Second, as Jesus Christ is the model for the husband’s love, he is also the power behind the husband’s love. There is something absolutely heavenly about a husband learning to put his own needs last or not mention them at all, smile while serving a sick wife for years, or refuse on the one hand to brow-beat his wife, and on the other to be brow-beaten but learn to confront and lead with firm gentleness and meek boldness. These are such opposites, humanly speaking, that to find them in the same person impossible, but we know the Person in whom to find them, our Lord Jesus. Around him the humiliation-exaltation, firmness-gentleness, leading-serving paradigms revolve and find their source of strength.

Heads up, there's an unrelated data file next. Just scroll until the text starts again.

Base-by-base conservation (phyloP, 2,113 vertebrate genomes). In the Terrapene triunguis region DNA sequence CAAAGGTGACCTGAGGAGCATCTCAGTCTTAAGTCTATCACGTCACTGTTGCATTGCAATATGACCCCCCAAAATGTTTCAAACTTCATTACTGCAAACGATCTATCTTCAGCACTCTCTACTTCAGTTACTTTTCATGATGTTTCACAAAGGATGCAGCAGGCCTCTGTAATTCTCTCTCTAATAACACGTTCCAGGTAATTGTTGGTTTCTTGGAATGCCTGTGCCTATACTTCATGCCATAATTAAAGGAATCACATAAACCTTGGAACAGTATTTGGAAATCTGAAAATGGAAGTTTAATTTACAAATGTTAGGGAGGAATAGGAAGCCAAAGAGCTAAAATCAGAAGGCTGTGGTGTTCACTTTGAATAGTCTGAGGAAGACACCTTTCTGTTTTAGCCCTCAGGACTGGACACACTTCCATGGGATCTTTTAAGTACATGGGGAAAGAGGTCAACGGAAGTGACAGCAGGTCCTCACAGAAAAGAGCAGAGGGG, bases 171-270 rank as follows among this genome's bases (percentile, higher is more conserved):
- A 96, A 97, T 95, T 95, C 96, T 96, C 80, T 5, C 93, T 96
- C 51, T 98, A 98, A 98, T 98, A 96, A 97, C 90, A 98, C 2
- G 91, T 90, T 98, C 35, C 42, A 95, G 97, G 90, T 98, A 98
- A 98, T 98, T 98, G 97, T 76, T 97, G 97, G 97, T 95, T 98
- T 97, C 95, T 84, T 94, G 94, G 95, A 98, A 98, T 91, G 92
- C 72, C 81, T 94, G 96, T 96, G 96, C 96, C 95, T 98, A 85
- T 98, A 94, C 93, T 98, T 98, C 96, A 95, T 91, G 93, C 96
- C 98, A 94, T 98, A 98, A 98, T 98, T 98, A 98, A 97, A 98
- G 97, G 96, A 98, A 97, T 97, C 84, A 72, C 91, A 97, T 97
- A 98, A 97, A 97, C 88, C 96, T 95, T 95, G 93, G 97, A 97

To say that Jesus Christ is the power behind the husband’s love means that being a loving husband is impossible apart from a living union and communion with him. The key, therefore, to being a “good husband,” is the same as being a “good Christian” – to be much in the fellowship of Jesus, to seek constant strength from him to walk as he walked, and generally to believe and practice his “without me, you can do nothing.” This “nothing” includes loving your wife as he loved his church. At the same time, “I can do all things through Christ who strengthens me.” Make Christ the center of your life, walk closely with him, and he will transform your marriage. Imitate Christ is forgotten. To imitate him, his word must dwell in us, his Spirit guide and empower us. To be a Christian husband, seek Christ, repent and believe in Jesus Christ, and walk in his company.